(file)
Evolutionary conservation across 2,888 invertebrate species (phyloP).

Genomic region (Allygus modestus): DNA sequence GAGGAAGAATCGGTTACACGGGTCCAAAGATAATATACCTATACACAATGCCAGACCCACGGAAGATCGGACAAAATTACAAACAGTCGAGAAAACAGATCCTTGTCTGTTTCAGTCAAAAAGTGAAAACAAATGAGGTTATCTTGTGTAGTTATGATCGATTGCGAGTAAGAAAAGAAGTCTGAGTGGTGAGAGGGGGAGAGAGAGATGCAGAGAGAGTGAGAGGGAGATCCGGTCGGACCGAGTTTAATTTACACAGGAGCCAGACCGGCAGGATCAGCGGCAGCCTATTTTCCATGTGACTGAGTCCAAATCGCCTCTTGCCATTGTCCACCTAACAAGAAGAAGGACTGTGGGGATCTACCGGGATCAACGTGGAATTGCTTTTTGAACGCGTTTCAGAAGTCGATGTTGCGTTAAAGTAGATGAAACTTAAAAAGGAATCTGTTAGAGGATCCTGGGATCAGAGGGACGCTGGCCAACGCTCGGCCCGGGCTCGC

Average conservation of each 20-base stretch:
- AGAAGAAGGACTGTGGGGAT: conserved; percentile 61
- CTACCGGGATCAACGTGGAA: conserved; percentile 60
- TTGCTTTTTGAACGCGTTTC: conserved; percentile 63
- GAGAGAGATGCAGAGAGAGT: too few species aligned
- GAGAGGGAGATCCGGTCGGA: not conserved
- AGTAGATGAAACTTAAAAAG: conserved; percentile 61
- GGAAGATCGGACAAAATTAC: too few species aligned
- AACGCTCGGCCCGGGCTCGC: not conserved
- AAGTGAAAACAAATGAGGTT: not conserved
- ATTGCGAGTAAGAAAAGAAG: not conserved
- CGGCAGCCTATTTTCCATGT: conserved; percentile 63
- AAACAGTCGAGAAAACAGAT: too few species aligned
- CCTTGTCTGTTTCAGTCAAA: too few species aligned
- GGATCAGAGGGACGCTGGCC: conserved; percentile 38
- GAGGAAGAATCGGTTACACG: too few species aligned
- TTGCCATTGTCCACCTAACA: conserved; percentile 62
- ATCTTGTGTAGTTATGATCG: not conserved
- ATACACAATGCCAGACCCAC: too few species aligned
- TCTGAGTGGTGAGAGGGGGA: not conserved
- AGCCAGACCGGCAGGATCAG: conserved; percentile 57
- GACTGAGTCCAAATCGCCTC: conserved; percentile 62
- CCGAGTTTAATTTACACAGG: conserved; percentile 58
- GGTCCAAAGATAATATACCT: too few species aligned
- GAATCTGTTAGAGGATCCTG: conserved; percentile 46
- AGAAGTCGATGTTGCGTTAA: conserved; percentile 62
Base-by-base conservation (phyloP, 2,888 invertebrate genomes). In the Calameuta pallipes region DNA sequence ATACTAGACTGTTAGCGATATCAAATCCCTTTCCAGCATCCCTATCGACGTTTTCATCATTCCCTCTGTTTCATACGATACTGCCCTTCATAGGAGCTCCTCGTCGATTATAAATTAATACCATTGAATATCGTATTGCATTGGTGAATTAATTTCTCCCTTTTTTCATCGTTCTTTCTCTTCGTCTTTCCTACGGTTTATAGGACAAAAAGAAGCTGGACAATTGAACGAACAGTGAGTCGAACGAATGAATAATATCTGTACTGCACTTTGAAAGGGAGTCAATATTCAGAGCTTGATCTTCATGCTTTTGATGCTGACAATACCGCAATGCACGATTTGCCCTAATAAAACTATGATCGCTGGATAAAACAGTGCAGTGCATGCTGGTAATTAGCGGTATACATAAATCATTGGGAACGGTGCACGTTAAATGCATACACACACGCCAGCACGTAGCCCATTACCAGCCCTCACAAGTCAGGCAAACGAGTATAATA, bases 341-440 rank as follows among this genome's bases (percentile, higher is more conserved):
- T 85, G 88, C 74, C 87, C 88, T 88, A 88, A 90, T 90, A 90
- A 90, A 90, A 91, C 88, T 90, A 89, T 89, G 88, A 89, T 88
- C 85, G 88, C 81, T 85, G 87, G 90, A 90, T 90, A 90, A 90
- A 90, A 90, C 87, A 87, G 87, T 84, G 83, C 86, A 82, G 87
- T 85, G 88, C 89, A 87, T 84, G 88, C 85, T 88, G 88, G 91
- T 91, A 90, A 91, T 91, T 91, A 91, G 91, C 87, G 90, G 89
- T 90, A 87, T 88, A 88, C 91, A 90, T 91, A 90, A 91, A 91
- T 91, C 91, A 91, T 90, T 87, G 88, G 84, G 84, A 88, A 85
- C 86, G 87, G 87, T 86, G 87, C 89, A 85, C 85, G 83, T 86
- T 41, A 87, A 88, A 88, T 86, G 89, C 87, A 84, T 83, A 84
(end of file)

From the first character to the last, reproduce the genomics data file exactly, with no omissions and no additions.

Evolutionary conservation across 2,888 invertebrate species (phyloP).

Genomic region (Allygus modestus): DNA sequence GAGGAAGAATCGGTTACACGGGTCCAAAGATAATATACCTATACACAATGCCAGACCCACGGAAGATCGGACAAAATTACAAACAGTCGAGAAAACAGATCCTTGTCTGTTTCAGTCAAAAAGTGAAAACAAATGAGGTTATCTTGTGTAGTTATGATCGATTGCGAGTAAGAAAAGAAGTCTGAGTGGTGAGAGGGGGAGAGAGAGATGCAGAGAGAGTGAGAGGGAGATCCGGTCGGACCGAGTTTAATTTACACAGGAGCCAGACCGGCAGGATCAGCGGCAGCCTATTTTCCATGTGACTGAGTCCAAATCGCCTCTTGCCATTGTCCACCTAACAAGAAGAAGGACTGTGGGGATCTACCGGGATCAACGTGGAATTGCTTTTTGAACGCGTTTCAGAAGTCGATGTTGCGTTAAAGTAGATGAAACTTAAAAAGGAATCTGTTAGAGGATCCTGGGATCAGAGGGACGCTGGCCAACGCTCGGCCCGGGCTCGC

Average conservation of each 20-base stretch:
- AGAAGAAGGACTGTGGGGAT: conserved; percentile 61
- CTACCGGGATCAACGTGGAA: conserved; percentile 60
- TTGCTTTTTGAACGCGTTTC: conserved; percentile 63
- GAGAGAGATGCAGAGAGAGT: too few species aligned
- GAGAGGGAGATCCGGTCGGA: not conserved
- AGTAGATGAAACTTAAAAAG: conserved; percentile 61
- GGAAGATCGGACAAAATTAC: too few species aligned
- AACGCTCGGCCCGGGCTCGC: not conserved
- AAGTGAAAACAAATGAGGTT: not conserved
- ATTGCGAGTAAGAAAAGAAG: not conserved
- CGGCAGCCTATTTTCCATGT: conserved; percentile 63
- AAACAGTCGAGAAAACAGAT: too few species aligned
- CCTTGTCTGTTTCAGTCAAA: too few species aligned
- GGATCAGAGGGACGCTGGCC: conserved; percentile 38
- GAGGAAGAATCGGTTACACG: too few species aligned
- TTGCCATTGTCCACCTAACA: conserved; percentile 62
- ATCTTGTGTAGTTATGATCG: not conserved
- ATACACAATGCCAGACCCAC: too few species aligned
- TCTGAGTGGTGAGAGGGGGA: not conserved
- AGCCAGACCGGCAGGATCAG: conserved; percentile 57
- GACTGAGTCCAAATCGCCTC: conserved; percentile 62
- CCGAGTTTAATTTACACAGG: conserved; percentile 58
- GGTCCAAAGATAATATACCT: too few species aligned
- GAATCTGTTAGAGGATCCTG: conserved; percentile 46
- AGAAGTCGATGTTGCGTTAA: conserved; percentile 62
Base-by-base conservation (phyloP, 2,888 invertebrate genomes). In the Calameuta pallipes region DNA sequence ATACTAGACTGTTAGCGATATCAAATCCCTTTCCAGCATCCCTATCGACGTTTTCATCATTCCCTCTGTTTCATACGATACTGCCCTTCATAGGAGCTCCTCGTCGATTATAAATTAATACCATTGAATATCGTATTGCATTGGTGAATTAATTTCTCCCTTTTTTCATCGTTCTTTCTCTTCGTCTTTCCTACGGTTTATAGGACAAAAAGAAGCTGGACAATTGAACGAACAGTGAGTCGAACGAATGAATAATATCTGTACTGCACTTTGAAAGGGAGTCAATATTCAGAGCTTGATCTTCATGCTTTTGATGCTGACAATACCGCAATGCACGATTTGCCCTAATAAAACTATGATCGCTGGATAAAACAGTGCAGTGCATGCTGGTAATTAGCGGTATACATAAATCATTGGGAACGGTGCACGTTAAATGCATACACACACGCCAGCACGTAGCCCATTACCAGCCCTCACAAGTCAGGCAAACGAGTATAATA, bases 341-440 rank as follows among this genome's bases (percentile, higher is more conserved):
- T 85, G 88, C 74, C 87, C 88, T 88, A 88, A 90, T 90, A 90
- A 90, A 90, A 91, C 88, T 90, A 89, T 89, G 88, A 89, T 88
- C 85, G 88, C 81, T 85, G 87, G 90, A 90, T 90, A 90, A 90
- A 90, A 90, C 87, A 87, G 87, T 84, G 83, C 86, A 82, G 87
- T 85, G 88, C 89, A 87, T 84, G 88, C 85, T 88, G 88, G 91
- T 91, A 90, A 91, T 91, T 91, A 91, G 91, C 87, G 90, G 89
- T 90, A 87, T 88, A 88, C 91, A 90, T 91, A 90, A 91, A 91
- T 91, C 91, A 91, T 90, T 87, G 88, G 84, G 84, A 88, A 85
- C 86, G 87, G 87, T 86, G 87, C 89, A 85, C 85, G 83, T 86
- T 41, A 87, A 88, A 88, T 86, G 89, C 87, A 84, T 83, A 84